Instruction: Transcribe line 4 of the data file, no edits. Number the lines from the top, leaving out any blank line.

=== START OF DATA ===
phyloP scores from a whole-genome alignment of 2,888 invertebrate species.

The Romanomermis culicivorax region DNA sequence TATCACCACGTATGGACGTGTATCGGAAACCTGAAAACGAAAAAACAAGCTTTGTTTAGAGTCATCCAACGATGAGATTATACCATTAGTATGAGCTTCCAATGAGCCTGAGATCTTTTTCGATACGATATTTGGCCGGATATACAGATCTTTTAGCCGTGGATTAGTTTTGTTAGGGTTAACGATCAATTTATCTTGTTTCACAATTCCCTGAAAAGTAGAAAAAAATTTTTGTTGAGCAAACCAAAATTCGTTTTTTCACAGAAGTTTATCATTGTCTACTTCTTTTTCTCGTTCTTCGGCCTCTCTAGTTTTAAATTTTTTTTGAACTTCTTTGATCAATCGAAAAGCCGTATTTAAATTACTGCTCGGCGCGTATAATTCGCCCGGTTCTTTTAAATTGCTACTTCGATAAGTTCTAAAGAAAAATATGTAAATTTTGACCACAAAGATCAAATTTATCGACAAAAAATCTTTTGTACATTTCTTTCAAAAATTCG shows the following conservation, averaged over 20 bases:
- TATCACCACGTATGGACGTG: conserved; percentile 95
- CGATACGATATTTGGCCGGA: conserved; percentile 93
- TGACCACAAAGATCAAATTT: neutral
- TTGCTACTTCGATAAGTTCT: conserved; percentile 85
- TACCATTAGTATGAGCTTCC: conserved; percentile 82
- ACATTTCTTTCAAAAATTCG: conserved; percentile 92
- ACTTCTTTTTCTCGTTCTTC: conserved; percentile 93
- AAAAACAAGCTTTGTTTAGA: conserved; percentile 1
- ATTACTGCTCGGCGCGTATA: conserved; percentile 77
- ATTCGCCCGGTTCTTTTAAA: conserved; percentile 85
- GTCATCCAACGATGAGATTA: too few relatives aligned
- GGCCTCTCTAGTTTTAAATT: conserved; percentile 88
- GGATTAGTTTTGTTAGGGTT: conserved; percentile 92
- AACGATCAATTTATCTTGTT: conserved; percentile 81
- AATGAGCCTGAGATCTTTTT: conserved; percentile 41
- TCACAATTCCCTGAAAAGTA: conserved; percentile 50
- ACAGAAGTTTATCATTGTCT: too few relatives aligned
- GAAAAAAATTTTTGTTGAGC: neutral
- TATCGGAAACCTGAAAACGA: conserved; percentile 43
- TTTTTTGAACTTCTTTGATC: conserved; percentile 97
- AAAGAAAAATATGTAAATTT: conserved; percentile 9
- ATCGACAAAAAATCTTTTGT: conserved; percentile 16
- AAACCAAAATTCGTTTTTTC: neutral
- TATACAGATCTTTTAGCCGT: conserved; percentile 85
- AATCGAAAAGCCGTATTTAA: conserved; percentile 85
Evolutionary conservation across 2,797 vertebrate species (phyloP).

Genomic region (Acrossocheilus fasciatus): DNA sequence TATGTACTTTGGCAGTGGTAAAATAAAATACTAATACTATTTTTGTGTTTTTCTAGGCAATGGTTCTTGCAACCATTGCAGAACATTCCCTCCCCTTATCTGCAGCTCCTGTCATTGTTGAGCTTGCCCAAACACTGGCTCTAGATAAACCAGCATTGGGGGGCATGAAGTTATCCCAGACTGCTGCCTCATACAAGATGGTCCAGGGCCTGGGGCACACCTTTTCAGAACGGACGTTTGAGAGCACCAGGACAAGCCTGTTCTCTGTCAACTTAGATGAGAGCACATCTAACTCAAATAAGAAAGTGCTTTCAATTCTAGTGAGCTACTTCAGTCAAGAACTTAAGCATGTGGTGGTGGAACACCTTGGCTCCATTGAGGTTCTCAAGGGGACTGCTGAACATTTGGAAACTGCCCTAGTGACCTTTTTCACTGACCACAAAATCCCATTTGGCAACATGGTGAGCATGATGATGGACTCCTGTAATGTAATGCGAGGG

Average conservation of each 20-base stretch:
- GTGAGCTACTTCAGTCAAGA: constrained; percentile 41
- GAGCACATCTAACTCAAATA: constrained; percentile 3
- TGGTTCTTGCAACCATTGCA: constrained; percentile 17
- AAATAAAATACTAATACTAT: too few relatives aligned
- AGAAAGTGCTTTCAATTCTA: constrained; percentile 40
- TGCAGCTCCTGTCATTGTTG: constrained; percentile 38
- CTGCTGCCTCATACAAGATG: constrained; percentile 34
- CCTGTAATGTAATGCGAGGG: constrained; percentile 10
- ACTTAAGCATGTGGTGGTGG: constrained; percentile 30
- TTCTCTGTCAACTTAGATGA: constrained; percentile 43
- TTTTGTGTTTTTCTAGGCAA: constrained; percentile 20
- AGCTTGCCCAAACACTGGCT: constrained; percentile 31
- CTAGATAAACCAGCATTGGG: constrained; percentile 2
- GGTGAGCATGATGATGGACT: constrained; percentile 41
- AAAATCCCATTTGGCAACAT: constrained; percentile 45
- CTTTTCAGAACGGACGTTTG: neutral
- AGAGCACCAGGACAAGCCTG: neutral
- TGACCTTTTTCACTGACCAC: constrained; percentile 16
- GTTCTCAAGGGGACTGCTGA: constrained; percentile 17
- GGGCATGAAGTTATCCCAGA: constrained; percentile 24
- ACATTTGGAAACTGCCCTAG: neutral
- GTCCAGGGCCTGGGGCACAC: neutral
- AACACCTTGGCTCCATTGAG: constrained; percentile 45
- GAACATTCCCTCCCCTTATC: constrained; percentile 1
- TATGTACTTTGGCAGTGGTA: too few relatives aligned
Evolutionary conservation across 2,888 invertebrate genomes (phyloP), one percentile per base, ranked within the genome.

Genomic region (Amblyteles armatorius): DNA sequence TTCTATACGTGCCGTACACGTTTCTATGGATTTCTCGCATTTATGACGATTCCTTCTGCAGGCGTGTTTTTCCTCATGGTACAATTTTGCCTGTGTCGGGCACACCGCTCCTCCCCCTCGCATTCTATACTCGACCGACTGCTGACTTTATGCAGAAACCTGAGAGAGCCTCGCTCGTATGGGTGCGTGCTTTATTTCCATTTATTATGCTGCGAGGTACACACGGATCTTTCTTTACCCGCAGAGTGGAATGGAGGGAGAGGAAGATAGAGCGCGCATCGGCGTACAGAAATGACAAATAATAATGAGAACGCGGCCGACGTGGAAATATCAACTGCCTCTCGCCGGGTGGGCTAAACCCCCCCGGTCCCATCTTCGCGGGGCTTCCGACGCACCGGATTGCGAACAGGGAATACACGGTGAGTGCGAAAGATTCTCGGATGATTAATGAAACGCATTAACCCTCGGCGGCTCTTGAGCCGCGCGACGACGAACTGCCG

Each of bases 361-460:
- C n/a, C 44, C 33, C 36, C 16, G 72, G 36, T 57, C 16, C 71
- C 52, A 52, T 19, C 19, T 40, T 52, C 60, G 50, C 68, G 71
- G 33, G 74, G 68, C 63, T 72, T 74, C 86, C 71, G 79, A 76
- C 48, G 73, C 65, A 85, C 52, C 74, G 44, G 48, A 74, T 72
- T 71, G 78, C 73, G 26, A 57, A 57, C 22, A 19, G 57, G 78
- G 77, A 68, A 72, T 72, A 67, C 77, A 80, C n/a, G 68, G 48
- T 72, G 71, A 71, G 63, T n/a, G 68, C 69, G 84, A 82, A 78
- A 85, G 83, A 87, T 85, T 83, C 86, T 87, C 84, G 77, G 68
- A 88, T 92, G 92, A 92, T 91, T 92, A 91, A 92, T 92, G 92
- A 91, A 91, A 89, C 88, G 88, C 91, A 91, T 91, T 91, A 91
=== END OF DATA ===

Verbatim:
- CGATACGATATTTGGCCGGA: conserved; percentile 93